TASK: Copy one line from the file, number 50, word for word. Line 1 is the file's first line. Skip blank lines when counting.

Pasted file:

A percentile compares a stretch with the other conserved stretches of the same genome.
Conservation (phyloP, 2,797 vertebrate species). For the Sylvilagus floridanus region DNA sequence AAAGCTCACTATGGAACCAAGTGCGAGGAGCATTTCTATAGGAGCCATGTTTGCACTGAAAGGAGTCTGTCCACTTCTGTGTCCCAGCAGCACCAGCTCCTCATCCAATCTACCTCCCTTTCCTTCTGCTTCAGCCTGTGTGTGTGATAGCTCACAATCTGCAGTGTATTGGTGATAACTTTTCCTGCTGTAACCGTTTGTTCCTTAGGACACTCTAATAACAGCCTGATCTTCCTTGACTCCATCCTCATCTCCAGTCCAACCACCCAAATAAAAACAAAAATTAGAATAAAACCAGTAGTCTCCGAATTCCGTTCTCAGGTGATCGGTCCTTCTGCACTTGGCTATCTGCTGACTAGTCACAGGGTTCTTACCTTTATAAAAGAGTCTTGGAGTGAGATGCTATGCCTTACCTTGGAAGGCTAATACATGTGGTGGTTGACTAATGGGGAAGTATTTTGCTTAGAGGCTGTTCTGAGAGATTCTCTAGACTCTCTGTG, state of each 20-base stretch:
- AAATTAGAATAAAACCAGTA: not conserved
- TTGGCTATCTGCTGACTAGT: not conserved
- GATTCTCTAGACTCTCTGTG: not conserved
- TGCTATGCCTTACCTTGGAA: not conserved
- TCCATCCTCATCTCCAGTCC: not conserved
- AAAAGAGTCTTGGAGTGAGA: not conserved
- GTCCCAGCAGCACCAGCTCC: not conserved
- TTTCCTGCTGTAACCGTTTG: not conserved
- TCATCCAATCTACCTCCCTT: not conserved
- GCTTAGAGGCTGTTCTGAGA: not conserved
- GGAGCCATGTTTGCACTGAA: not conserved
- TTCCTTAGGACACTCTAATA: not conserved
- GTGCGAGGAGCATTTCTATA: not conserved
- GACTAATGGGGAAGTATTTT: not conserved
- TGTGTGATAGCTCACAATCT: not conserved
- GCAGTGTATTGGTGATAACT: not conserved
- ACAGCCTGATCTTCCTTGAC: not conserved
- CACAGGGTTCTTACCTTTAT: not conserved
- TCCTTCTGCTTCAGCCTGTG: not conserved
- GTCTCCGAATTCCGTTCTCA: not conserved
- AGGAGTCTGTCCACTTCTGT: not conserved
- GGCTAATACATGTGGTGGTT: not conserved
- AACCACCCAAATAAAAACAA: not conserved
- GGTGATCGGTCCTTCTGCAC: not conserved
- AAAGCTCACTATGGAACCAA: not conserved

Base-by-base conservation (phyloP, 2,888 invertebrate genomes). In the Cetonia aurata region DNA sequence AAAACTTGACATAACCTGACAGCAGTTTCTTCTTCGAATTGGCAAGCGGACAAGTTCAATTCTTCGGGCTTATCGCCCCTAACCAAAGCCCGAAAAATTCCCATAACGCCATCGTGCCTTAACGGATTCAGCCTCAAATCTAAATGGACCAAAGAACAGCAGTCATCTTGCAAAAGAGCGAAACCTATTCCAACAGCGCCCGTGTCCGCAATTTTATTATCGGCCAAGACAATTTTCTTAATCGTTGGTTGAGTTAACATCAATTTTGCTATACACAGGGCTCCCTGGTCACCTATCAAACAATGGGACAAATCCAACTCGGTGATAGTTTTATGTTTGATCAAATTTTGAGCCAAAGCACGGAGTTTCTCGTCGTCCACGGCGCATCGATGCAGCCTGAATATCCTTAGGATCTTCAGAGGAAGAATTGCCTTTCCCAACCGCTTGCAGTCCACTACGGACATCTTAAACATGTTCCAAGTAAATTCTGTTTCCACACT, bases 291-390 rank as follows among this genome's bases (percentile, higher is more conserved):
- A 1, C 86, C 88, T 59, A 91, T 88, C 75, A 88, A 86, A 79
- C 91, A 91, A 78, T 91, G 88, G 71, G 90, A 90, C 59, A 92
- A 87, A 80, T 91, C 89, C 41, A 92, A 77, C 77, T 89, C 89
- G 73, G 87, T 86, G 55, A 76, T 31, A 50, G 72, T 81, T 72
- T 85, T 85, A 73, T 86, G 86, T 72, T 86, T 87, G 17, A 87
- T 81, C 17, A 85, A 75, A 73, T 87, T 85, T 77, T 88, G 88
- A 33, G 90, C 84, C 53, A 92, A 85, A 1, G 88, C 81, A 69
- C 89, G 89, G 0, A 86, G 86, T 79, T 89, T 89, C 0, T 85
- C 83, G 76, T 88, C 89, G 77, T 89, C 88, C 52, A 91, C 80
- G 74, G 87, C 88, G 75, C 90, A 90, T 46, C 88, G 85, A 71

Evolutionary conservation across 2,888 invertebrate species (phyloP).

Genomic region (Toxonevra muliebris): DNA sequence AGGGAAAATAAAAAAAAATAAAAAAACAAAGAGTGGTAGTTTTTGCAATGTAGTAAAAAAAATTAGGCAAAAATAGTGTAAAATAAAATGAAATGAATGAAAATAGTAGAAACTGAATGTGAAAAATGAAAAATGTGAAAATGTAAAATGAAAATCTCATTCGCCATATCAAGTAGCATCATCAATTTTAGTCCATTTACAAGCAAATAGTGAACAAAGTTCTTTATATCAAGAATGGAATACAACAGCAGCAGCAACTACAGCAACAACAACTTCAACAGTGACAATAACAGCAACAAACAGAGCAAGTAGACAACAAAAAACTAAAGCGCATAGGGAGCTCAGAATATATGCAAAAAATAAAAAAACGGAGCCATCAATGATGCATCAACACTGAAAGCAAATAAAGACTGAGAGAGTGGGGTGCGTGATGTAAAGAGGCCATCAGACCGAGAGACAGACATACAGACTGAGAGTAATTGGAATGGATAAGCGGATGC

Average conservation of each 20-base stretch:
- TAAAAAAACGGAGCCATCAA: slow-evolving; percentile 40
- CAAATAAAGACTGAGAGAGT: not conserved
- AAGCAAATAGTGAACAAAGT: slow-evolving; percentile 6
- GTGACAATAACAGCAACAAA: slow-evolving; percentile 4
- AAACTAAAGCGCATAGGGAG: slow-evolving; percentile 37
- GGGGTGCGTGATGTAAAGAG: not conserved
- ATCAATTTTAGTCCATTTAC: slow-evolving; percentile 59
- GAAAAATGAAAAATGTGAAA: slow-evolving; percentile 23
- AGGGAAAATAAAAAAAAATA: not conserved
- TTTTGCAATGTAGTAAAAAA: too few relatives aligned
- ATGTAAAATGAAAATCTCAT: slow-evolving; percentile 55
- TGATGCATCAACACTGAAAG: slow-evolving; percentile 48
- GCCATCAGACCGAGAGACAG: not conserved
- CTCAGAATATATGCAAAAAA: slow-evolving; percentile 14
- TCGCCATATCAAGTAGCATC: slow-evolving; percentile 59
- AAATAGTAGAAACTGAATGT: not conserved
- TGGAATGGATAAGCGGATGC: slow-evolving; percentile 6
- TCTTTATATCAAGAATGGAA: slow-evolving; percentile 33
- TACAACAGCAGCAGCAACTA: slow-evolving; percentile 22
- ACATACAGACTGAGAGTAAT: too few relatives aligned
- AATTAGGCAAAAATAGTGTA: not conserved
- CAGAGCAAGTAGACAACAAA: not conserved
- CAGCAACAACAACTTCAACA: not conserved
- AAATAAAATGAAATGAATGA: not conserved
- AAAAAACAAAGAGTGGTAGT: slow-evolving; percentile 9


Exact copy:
- AGGGAAAATAAAAAAAAATA: not conserved